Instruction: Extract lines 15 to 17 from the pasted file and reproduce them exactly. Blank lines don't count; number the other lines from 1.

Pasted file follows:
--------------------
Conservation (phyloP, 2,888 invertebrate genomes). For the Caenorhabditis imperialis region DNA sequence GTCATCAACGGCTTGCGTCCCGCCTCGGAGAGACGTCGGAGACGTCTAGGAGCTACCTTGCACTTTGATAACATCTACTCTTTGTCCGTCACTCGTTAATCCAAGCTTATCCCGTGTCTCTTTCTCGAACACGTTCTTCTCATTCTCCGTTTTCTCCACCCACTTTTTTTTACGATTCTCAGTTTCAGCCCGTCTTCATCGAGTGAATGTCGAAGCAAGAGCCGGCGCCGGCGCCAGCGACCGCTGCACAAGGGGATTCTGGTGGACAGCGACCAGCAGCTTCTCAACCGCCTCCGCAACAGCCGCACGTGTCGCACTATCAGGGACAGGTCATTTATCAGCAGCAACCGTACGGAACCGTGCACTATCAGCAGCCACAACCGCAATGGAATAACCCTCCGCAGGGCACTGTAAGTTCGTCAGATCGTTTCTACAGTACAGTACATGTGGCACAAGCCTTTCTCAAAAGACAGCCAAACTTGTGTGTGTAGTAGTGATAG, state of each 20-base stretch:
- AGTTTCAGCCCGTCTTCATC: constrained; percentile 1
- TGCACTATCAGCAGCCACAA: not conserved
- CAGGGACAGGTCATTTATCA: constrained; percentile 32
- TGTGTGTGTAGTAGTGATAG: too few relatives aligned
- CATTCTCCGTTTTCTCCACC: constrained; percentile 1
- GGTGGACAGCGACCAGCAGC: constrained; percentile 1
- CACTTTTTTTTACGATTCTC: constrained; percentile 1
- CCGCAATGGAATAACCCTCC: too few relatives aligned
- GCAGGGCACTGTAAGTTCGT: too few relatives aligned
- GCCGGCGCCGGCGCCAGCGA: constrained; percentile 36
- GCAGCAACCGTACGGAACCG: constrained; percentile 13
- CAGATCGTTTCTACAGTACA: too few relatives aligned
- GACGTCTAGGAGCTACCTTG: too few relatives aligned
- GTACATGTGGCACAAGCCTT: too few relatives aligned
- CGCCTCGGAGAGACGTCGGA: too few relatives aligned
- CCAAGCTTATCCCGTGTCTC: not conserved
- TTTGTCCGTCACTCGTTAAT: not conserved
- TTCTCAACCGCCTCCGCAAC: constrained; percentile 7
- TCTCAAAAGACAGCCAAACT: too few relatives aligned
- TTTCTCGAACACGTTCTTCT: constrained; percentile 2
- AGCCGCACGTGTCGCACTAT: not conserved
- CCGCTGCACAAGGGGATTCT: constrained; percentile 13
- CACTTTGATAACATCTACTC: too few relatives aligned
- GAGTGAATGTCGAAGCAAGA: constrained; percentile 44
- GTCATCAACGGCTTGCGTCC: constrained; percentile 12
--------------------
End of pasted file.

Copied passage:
- GTACATGTGGCACAAGCCTT: too few relatives aligned
- CGCCTCGGAGAGACGTCGGA: too few relatives aligned
- CCAAGCTTATCCCGTGTCTC: not conserved